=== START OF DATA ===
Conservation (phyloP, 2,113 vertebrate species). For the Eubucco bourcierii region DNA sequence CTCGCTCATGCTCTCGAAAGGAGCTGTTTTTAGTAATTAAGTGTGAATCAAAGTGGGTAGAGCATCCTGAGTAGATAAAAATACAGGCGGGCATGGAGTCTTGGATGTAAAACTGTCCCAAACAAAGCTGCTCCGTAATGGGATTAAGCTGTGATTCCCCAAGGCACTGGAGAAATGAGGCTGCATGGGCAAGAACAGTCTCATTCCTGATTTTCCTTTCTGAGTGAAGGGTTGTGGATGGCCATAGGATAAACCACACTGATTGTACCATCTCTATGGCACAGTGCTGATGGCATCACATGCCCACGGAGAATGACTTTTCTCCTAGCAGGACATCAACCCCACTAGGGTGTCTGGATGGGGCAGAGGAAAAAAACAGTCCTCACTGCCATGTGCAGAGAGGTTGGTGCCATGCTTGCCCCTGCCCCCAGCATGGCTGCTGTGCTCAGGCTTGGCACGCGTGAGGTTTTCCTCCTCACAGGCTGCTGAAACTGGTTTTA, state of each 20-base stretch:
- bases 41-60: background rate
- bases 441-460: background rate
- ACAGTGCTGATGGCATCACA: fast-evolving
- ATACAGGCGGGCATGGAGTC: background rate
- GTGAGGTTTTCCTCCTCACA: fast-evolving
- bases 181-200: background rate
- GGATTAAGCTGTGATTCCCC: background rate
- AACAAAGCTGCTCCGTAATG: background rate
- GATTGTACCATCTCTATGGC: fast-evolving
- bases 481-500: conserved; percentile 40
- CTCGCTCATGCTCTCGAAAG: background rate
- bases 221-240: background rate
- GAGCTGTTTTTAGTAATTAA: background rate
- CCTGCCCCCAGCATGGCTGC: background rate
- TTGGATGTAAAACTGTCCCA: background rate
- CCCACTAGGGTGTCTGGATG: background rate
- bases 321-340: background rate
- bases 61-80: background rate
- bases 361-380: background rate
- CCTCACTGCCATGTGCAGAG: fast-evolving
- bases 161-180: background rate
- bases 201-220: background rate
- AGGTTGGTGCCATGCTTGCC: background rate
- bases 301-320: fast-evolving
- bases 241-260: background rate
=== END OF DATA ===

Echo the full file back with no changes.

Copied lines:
Conservation (phyloP, 2,113 vertebrate species). For the Eubucco bourcierii region DNA sequence CTCGCTCATGCTCTCGAAAGGAGCTGTTTTTAGTAATTAAGTGTGAATCAAAGTGGGTAGAGCATCCTGAGTAGATAAAAATACAGGCGGGCATGGAGTCTTGGATGTAAAACTGTCCCAAACAAAGCTGCTCCGTAATGGGATTAAGCTGTGATTCCCCAAGGCACTGGAGAAATGAGGCTGCATGGGCAAGAACAGTCTCATTCCTGATTTTCCTTTCTGAGTGAAGGGTTGTGGATGGCCATAGGATAAACCACACTGATTGTACCATCTCTATGGCACAGTGCTGATGGCATCACATGCCCACGGAGAATGACTTTTCTCCTAGCAGGACATCAACCCCACTAGGGTGTCTGGATGGGGCAGAGGAAAAAAACAGTCCTCACTGCCATGTGCAGAGAGGTTGGTGCCATGCTTGCCCCTGCCCCCAGCATGGCTGCTGTGCTCAGGCTTGGCACGCGTGAGGTTTTCCTCCTCACAGGCTGCTGAAACTGGTTTTA, state of each 20-base stretch:
- bases 41-60: background rate
- bases 441-460: background rate
- ACAGTGCTGATGGCATCACA: fast-evolving
- ATACAGGCGGGCATGGAGTC: background rate
- GTGAGGTTTTCCTCCTCACA: fast-evolving
- bases 181-200: background rate
- GGATTAAGCTGTGATTCCCC: background rate
- AACAAAGCTGCTCCGTAATG: background rate
- GATTGTACCATCTCTATGGC: fast-evolving
- bases 481-500: conserved; percentile 40
- CTCGCTCATGCTCTCGAAAG: background rate
- bases 221-240: background rate
- GAGCTGTTTTTAGTAATTAA: background rate
- CCTGCCCCCAGCATGGCTGC: background rate
- TTGGATGTAAAACTGTCCCA: background rate
- CCCACTAGGGTGTCTGGATG: background rate
- bases 321-340: background rate
- bases 61-80: background rate
- bases 361-380: background rate
- CCTCACTGCCATGTGCAGAG: fast-evolving
- bases 161-180: background rate
- bases 201-220: background rate
- AGGTTGGTGCCATGCTTGCC: background rate
- bases 301-320: fast-evolving
- bases 241-260: background rate